The 17th of Shahrivar Uprising in Tehran that took place on 8 September 1978 was a turning point in the history of the Islamic Revolution, and it can be regarded as one of the most important events that determined the path and direction of the Iranian people’s movement against the British-installed and US-supported Pahlavi monarchy. It is also known as Black Friday since the Shah’s forces martyred as many as four thousand defenceless men, women and children at Jhaleh Square, which is known today as Maidan-e Shohada or Martyrs’ Square.

The first sparks of the Islamic Revolution in Iran were lit in 1963 when on Khordad 15 or June 5, the people throughout the country rallied in defence of the Father of the Islamic Revolution, Imam Khomeini (God bless his soul), against the hated Pahlavi regime. The Imam was exiled – first to Turkey and then to Iraq – but the movement he had started, continued to flourish. When the regime made the fatal mistake of insulting Imam Khomeini in an article in the Persian daily Ettella’at, the people of Qom protested publicly and offered martyred as the security forces fired upon them.
Some 40 days later on 31st December 1977 when the people of Tabriz staged a huge rally to commemorate the sacrifices of the people of Qom, the regime made the fatal mistake of turning the peaceful demonstration into a bloodbath. This added fuel to the fire of the Islamic Revolution, and on the 40th of this bloodbath, people in other cities rose against the regime and offered more martyrs, as the security forces thought that machinegun fire would quell their aspirations. For months, this became the routine throughout Iran. The Shah dismissed Prime Minister Jamshid Amouzegar and replaced him with Ja’far Sharif Imami in a bid to calm down the people’s anger.
During his short tenure, Sharif-Imami was ordered by the Shah to close casinos, gambling dens, nightclubs, and red light districts, in addition to scrapping the so-called Imperial calendar initiated three years ago, as well as abolishing the Rastakhiz Party and allowing all political parties to be active. These measures were meant eyewash in a bid to deceive the Iranians, but thanks to the resoluteness of Imam Khomeini and the awareness of the people, the Shah’s plots were neutralized.
At the same time, the regime declared martial law in order to prevent the people from protesting in the streets. The people’s will could not be broken, as thousands of peaceful demonstrators began to assemble at Jhaleh Square on 8th September, calling for the end of the tyrannical monarchist system and return home from exile, of the Father of the Islamic Revolution, Imam Khomeini. The military forces suddenly surrounded the people, and started firing upon them, causing a bloodbath, at the behest of the US. In the aftermath of these bloody events, the whole country erupted against the atrocities of the regime.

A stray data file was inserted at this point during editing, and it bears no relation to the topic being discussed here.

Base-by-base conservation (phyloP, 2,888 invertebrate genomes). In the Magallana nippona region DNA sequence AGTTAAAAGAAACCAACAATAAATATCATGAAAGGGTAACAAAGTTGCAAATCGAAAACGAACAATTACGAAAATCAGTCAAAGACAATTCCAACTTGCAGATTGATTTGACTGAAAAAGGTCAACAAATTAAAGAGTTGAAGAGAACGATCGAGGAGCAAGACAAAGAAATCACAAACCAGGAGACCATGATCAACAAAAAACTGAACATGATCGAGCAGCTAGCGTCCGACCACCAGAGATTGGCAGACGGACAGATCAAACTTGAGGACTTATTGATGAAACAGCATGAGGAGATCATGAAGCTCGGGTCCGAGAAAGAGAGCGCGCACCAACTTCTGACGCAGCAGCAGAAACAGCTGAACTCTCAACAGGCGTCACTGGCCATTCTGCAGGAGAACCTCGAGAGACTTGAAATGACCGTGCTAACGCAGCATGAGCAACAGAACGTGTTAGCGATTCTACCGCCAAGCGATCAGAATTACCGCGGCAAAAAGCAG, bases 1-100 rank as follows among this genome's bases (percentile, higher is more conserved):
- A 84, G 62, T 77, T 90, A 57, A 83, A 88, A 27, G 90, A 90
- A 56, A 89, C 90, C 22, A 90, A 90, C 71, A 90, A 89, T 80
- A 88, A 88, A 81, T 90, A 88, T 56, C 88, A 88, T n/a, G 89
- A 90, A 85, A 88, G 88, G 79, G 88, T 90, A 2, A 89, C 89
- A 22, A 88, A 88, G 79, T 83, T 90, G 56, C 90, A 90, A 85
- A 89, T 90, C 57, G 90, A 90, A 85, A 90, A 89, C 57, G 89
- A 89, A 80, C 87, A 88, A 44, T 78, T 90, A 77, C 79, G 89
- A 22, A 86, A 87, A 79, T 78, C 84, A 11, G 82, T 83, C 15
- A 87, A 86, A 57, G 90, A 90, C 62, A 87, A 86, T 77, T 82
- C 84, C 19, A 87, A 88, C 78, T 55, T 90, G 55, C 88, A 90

The event triggered protests that continued for another four months. The day after Black Friday, 9 September 1978, the long time confidante of the Shah and former Prime Minister, Amir Abbas Hoveyda, resigned as minister of court. A general strike in October shut down the petroleum industry that was essential to the regime’s survival as oil industry workers joined the nationwide protests, thereby sealing the fate of the detested Pahlavi regime.
Continuation of protests ultimately led to Shah fleeing Iran on 16 January 1979. On February 1, Imam Khomeini returned to Iran after 14 years of exile and was greeted by millions of people at Mehrabad Airport. The rest is history, as during the 10-day dawn, the Islamic Revolution triumphed, ending the monarchy and heralding the birth of the Islamic Republic of Iran.
In the aftermath of Black Friday the Shah was bewildered. He sent a message to godfather US through Iran’s ambassador in Washington, Ardeshir Zahedi, and was told by the White House to form a military cabinet led by General Gholam Reza Azhaari. Mohammad Reza failed to realize that the US could not do anything to save him.
Despite all the concession he had given the US, including acceptance of the bill of capitulation making Americans immune from prosecution in Iran even if they commit crimes, the Americans were powerless in the face of the tidal wave of the Islamic Revolution generated by Imam Khomeini.
The 40 thousand odd American military personnel in Iran were useless, and so was the backing of the Shah by the illegal Zionist entity. After 17th Shahrivar event, US president Jimmy Carter spoke with the Shah and assured him of his support. Two day after the 17th Shahrivar incident, Iran’s ambassador to the US Ardeshir Zahedi met with US undersecretary of state Warren Christopher in Washington, and said the people were intent on overthrowing the Pahlavi regime.
Christopher disagreed with such a notion and said weakening Shah self-confidence at this sensitive time is the most important cause for spreading of what he called riots. None of the US political and spying agencies consider Iran’s situation to be serious. In short, God Almighty made the people of triumph victorious against an armed-to-the-teeth regime.